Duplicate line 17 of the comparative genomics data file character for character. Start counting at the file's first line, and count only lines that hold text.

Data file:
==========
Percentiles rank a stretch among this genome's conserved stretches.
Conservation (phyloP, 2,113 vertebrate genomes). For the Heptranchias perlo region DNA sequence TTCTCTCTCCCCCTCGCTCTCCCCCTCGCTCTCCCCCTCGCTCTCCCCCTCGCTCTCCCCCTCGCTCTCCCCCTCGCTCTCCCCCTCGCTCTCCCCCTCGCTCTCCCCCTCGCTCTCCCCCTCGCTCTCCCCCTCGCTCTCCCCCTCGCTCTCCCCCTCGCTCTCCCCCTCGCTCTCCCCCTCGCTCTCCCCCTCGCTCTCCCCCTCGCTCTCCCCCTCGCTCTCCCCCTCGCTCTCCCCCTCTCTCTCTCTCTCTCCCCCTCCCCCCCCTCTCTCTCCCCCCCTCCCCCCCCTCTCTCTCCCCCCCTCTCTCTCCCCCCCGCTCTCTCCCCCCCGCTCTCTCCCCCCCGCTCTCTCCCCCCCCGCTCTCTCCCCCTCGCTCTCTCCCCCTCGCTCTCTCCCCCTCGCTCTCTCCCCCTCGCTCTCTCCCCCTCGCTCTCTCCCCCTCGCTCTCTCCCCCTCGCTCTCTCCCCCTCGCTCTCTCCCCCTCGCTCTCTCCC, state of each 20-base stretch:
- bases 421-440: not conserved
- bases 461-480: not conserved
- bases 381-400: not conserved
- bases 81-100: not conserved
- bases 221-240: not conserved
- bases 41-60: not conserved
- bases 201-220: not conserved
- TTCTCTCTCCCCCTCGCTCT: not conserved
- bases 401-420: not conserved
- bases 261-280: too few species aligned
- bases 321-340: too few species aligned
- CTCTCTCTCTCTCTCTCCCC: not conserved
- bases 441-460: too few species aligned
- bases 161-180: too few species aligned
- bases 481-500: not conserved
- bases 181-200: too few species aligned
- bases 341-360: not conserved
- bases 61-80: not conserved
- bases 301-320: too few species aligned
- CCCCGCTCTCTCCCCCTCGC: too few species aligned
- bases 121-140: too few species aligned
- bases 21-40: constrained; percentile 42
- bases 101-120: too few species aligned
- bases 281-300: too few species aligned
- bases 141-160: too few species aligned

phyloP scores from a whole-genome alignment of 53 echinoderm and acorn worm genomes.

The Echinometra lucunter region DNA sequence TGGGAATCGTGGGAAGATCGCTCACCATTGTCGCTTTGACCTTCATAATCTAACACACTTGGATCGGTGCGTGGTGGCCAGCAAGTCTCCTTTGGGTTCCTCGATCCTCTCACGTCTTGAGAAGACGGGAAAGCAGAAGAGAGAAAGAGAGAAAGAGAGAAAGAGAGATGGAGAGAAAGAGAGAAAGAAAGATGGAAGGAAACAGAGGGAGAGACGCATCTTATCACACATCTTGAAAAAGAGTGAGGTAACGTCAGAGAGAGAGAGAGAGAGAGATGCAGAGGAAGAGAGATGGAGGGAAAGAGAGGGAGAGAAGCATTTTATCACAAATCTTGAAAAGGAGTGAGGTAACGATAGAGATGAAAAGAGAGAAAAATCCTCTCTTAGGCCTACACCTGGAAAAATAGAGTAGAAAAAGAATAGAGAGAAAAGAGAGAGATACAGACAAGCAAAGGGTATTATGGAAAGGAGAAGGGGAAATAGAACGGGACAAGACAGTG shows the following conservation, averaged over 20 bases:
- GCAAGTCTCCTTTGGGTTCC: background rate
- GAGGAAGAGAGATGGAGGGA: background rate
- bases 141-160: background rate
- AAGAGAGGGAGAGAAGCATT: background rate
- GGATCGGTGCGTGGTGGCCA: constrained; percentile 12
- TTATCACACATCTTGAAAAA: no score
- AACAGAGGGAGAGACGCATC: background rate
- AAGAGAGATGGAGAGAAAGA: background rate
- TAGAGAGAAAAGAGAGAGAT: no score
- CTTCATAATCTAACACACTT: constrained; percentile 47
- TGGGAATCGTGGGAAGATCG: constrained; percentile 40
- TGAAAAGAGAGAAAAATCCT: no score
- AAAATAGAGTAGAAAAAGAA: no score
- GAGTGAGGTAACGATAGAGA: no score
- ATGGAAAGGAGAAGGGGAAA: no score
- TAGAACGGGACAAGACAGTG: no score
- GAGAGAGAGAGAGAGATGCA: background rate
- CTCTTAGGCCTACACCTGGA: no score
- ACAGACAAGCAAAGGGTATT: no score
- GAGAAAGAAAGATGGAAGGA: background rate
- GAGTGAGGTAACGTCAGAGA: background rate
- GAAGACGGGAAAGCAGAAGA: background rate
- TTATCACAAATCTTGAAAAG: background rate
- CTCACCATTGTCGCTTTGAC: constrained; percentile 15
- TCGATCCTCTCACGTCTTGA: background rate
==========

- bases 481-500: not conserved